Losing a loved one is never easy, and the federal government realizes that the families of Veterans are often asked to make great sacrifices for their country. When a Veteran dies as a result of a service-related injury or illness, their family members can receive Survivor Dependency & Indemnity Compensation (DIC) benefits to ease the financial strain they may be experiencing.
How Suicide Affects Survivor Dependency & Indemnity Benefits
Surviving spouses and/or minor children of Veterans who die as the result of a service-connected disability are entitled to DIC benefits from the VA. When a Veteran’s parents are considered low-income, they may also be eligible for DIC benefits.
In some cases, qualifying dependents can receive these tax-free benefits even if the Veteran never filed to receive a service connection. For example, a Veteran who dies from any of the conditions on the presumptive disability list for Agent Orange exposure is assumed to have had a service-connected disability. Therefore, even if they didn’t file for disability benefits while living, their dependents are entitled to DIC compensation.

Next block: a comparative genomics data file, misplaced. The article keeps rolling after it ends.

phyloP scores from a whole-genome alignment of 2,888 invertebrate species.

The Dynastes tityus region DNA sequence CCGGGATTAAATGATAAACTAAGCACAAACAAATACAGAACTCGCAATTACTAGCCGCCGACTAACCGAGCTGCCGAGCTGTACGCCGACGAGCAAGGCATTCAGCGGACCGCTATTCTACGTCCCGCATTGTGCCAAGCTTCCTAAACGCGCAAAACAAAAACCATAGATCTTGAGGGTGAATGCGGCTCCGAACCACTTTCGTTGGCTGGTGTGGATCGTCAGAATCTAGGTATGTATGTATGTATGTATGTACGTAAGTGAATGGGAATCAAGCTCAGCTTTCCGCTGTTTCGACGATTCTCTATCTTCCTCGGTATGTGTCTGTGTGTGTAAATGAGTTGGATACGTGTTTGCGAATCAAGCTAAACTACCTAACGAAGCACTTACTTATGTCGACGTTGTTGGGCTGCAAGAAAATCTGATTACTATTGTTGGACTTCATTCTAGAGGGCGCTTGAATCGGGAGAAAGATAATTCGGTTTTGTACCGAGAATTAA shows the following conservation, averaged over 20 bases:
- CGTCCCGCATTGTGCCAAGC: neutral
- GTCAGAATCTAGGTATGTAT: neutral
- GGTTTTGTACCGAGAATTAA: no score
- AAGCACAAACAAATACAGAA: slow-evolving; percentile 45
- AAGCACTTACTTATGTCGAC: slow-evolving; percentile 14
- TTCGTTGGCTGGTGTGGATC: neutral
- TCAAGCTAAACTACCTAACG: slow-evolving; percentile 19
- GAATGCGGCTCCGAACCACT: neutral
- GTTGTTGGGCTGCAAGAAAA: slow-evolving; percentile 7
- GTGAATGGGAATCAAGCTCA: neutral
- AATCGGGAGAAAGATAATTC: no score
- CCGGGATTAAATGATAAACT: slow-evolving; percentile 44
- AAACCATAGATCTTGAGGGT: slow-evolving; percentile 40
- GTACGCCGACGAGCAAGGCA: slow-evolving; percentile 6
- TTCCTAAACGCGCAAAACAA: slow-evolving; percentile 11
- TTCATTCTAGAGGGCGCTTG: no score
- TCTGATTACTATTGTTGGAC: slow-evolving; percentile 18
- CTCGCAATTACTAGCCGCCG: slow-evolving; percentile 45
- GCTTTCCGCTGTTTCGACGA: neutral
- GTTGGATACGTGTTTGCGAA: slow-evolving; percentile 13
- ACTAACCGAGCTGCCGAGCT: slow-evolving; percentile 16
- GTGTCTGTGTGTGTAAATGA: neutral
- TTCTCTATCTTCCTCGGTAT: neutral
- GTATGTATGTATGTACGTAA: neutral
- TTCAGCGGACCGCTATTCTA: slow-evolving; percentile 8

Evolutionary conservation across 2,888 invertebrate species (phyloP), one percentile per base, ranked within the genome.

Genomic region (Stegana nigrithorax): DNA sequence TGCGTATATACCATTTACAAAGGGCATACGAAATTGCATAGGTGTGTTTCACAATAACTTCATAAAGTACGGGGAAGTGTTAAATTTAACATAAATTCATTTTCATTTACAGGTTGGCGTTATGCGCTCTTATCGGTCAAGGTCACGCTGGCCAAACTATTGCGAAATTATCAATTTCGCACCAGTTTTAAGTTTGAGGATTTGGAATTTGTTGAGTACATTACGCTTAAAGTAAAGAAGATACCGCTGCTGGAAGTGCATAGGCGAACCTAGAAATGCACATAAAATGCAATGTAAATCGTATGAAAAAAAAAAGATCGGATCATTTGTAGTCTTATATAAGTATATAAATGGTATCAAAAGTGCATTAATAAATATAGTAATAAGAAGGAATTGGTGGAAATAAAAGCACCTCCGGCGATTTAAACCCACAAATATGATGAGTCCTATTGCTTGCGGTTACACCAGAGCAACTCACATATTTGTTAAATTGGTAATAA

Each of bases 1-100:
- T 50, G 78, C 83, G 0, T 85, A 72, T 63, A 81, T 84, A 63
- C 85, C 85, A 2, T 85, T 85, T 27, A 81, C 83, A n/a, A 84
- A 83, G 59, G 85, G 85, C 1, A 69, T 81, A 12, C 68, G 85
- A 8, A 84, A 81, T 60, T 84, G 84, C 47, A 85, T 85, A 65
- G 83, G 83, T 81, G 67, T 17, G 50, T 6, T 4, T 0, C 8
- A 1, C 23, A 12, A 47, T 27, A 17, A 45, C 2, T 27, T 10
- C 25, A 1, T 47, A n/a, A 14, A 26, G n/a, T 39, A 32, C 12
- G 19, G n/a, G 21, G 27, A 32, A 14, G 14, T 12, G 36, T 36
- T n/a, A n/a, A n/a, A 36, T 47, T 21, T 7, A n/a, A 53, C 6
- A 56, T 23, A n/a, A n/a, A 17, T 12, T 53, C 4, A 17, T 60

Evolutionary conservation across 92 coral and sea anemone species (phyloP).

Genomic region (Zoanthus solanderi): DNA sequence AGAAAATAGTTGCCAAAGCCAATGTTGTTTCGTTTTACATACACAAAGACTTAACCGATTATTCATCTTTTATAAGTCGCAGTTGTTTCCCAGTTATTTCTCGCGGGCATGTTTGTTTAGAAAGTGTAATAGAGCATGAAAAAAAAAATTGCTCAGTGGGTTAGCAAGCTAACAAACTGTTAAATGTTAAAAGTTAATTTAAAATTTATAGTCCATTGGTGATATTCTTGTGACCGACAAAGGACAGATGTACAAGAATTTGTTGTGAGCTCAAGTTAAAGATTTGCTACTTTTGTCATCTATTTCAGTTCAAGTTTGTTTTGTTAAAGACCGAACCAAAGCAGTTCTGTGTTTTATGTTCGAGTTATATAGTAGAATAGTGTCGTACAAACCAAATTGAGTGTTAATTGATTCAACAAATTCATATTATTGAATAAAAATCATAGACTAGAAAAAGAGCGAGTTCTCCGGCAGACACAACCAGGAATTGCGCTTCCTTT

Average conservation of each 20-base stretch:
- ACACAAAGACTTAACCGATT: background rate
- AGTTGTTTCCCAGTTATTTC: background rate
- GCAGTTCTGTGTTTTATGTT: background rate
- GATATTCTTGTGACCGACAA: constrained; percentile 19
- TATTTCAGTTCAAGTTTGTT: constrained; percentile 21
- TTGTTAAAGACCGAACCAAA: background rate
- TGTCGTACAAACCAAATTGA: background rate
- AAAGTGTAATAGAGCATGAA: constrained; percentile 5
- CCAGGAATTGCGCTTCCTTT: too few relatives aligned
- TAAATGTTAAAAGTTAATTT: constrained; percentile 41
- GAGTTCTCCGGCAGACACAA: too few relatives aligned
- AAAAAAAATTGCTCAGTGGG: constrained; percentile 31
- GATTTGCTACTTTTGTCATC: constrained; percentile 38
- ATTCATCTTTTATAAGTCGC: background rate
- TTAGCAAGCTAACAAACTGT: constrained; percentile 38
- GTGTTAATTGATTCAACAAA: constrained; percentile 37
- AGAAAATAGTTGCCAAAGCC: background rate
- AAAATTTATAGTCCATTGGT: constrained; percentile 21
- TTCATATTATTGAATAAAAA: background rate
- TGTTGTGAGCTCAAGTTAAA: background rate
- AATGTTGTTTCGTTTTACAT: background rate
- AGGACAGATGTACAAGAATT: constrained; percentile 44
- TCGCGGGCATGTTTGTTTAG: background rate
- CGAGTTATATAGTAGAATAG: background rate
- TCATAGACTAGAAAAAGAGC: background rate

When a Veteran commits suicide, spouses and/or children are only entitled to DIC benefits if the Veteran had received a service connection for a mental health condition such as depression or PTSD. If the Veteran was not receiving VA disability benefits for mental health reasons at the time of their death, the surviving family members cannot receive DIC benefits.
The Code of Federal Regulation (CFR) 38, 3.302 (3) states, “It is a constant requirement for favorable action that the precipitating mental unsoundness be service-connected.” This rule may seem unnecessarily harsh, but it is in place to prevent the VA from being held liable for deaths caused by circumstances that have nothing to do with a Veteran’s active-duty service.
Do You Need Help Accessing DIC Benefits?
Even if your loved one was receiving VA disability benefits for a mental health condition before their suicide, you are not automatically entitled to DIC benefits. If there is evidence suggesting a motive for suicide that is not related to their mental illness, such as being diagnosed with a terminal form of cancer, the VA may deny the application.